Network Theory in the Public Sector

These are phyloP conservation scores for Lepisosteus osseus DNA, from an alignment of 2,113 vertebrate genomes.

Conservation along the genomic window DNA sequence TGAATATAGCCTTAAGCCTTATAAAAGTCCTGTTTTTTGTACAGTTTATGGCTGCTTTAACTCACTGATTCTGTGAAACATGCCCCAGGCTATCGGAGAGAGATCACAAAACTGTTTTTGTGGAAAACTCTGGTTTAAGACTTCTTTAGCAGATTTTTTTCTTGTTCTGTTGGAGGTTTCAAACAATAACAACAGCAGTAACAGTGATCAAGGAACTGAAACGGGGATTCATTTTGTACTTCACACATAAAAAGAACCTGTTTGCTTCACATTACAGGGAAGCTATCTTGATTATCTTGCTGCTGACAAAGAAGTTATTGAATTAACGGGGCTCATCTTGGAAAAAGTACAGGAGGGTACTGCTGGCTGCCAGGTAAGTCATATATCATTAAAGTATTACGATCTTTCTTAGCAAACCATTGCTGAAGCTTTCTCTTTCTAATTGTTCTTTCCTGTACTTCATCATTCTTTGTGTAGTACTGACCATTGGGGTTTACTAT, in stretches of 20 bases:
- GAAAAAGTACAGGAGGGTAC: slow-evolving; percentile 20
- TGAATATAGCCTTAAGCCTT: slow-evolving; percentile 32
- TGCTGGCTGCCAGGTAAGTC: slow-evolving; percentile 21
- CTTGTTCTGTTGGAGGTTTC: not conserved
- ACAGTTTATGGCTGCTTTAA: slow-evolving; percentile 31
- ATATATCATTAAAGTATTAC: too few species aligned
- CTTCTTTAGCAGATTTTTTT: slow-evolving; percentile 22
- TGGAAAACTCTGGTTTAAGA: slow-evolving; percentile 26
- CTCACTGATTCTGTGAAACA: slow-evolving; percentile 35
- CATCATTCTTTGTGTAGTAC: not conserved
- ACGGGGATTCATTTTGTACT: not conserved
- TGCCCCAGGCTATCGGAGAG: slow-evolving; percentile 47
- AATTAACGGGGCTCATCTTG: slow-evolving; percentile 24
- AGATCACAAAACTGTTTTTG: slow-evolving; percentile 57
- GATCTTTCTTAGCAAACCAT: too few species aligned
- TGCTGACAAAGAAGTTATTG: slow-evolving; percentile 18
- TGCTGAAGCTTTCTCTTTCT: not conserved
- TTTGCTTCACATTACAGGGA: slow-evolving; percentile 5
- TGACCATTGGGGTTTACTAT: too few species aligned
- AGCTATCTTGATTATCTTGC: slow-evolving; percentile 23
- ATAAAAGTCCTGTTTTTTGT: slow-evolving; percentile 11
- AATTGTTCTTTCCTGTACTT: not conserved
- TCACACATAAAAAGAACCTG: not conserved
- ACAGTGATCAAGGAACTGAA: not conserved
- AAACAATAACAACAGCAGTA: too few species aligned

Networks have been described in terms of metaphors, governance arrangements and structural or institutional arrangements. These different perspectives of networks come out of a variety of disciplines, including political science, public administration, urban affairs, social welfare, public management and organizational/sociological research. This wealth of research, while contributing to a deeper understanding of networks, presents a dilemma which is addressed by this book. That is the question of whether there is a theory of public networks that informs networks in their various forms, and is there a need for a new theory of networks? More importantly, is network research still relevant to practice? Does network theory improve the process of governance? Are different terms and/or approaches actually the same or different? What do these different approaches mean to theory?This book deeply explores and integrates existing network theory and related theories from a number of perspectives, levels and jurisdictions to develop a framework to guide network design, governance and management. The book focuses on the important issue of network performance, looking at networks as bounded and consciously arranged, the actors who participate in them design the relationships among a bounded set of individual organizations to purse common objectives. Finally, the chapters tease out the variety of governance modes or regimes that intersect with network governance. This book offers a comprehensive, integrative, interdisciplinary approach that enables specialists, practitioners and administrators across a wide array of interests and fields to formulate and work on problems using a common language, analytical framework and theoretical basis.
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